A former champion golfer is the latest sports star to swing into a growing row over the future of a former Aberdeen school.
Aberdonian Paul Lawrie, who won the Open in 1999, has come out in favour of city boxer Lee McAllister’s plan for the former Cordyce school.
The Aberdeen Assassin wants to build a £10 million health and fitness village on the site which would specifically be targeted to help people help the rehabilitation of people with disabilities, cancer, alcoholism or who are homeless and others.
It would include a gym, swimming pool and football pitches.
Earlier this week former Gothenburg Great goalkeeper Jim Leighton also backed McAllister’s plans.
Lining up in the other corner is the Parkhill Garden Centre and First Endevaour LLP – who have their own plans for a £20 million scheme that would incorporate the garden centre as well as health facilities, a care home and 60 homes.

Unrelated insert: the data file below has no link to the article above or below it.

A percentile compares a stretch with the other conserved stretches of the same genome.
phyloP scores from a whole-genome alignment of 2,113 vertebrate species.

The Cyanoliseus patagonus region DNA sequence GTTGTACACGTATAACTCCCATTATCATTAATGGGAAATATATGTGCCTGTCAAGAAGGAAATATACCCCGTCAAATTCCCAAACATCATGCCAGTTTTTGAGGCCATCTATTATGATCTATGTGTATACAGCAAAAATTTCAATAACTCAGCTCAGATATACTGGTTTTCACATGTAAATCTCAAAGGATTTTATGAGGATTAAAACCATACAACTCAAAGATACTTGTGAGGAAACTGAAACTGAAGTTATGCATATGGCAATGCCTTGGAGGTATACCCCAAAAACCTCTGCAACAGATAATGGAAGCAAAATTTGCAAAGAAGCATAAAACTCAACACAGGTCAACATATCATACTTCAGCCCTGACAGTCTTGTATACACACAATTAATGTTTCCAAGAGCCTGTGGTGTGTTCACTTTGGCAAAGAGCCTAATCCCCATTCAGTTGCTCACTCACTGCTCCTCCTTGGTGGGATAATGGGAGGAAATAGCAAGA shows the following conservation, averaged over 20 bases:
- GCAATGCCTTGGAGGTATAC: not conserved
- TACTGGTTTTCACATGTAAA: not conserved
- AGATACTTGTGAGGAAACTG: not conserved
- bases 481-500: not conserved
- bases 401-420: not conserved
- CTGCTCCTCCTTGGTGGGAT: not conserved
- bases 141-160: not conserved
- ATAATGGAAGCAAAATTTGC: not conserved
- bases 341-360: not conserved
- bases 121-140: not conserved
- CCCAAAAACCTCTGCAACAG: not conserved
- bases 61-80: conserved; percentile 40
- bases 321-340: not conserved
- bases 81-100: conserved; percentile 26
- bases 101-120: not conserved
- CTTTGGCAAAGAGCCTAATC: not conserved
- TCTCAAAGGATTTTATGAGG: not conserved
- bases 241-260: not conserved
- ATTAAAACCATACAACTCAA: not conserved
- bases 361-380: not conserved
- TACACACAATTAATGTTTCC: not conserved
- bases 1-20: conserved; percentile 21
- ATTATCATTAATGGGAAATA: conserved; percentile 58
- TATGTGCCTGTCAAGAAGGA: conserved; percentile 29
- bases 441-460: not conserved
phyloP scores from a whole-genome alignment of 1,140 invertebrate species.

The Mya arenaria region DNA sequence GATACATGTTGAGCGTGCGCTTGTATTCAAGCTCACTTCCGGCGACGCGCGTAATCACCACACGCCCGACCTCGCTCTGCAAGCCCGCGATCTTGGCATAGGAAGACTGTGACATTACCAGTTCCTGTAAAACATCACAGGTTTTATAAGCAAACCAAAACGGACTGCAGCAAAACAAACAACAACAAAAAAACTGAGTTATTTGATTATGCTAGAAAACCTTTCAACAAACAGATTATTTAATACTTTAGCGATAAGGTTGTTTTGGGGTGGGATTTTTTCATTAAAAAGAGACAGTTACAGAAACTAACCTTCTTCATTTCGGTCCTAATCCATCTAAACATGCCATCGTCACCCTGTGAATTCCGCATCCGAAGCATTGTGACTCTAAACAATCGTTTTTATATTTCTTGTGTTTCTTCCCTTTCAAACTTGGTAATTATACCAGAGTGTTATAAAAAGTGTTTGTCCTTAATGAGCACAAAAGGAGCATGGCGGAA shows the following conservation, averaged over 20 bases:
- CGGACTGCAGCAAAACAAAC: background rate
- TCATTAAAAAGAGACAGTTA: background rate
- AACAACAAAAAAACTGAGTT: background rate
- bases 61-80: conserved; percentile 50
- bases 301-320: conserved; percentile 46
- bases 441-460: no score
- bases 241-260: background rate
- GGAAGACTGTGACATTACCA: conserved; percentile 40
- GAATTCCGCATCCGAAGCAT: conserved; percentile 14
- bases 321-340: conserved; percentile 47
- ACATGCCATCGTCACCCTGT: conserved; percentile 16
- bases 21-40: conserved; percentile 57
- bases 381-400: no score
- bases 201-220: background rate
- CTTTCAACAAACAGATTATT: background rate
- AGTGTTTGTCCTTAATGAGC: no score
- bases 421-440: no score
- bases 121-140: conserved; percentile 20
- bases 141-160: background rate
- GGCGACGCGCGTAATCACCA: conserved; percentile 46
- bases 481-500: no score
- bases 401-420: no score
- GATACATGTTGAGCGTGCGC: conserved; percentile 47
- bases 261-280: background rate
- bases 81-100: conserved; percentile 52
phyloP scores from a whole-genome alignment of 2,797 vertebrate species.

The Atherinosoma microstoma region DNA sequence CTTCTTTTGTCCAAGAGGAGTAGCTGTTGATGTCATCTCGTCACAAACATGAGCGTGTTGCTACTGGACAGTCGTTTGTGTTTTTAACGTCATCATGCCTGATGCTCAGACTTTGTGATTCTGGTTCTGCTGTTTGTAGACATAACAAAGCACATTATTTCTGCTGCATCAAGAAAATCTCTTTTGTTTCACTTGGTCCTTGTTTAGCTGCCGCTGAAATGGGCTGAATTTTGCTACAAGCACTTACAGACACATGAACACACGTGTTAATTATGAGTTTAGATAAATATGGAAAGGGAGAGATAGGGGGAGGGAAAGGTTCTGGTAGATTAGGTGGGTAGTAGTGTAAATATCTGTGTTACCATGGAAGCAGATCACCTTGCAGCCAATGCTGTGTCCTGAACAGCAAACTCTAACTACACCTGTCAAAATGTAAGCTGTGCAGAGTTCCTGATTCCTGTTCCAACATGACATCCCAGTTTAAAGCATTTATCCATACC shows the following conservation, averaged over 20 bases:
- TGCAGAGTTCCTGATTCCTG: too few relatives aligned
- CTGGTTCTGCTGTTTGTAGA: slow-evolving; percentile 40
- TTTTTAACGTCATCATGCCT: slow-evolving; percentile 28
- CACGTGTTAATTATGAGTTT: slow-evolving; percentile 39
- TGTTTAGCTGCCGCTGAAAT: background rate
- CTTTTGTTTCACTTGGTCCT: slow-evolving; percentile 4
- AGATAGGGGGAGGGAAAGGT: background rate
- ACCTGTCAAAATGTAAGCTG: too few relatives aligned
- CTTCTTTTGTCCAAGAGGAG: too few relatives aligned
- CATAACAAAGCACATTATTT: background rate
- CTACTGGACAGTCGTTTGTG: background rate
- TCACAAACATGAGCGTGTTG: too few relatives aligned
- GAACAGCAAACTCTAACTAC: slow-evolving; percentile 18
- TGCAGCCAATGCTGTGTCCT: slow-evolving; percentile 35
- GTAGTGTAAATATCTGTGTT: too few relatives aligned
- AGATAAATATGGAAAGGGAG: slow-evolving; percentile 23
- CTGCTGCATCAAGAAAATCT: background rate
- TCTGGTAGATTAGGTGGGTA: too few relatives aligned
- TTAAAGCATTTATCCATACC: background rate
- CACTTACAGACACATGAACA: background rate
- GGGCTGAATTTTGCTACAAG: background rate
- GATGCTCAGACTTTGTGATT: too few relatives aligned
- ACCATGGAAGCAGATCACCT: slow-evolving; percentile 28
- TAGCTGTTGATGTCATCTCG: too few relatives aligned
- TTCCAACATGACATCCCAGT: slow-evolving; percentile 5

In a letter to the P&J, published today, Mr Lawrie wrote: “What particularly impresses me is that Lee sees the centre as a place to aid people of all ages with their recoveries from illnesses – stroke, heart attack, cancer, etc – as well as being a hub for sports clubs to base themselves, encouraging participation in physical activities for all age-groups.
“It’s a great opportunity for the local community in Dyce but also the surrounding areas.
“As a world-class boxer, he understands all about the importance of nutrition and diet as well as the benefits of exercise and fitness and he wants to share his knowledge and skills with others, which should be applauded.”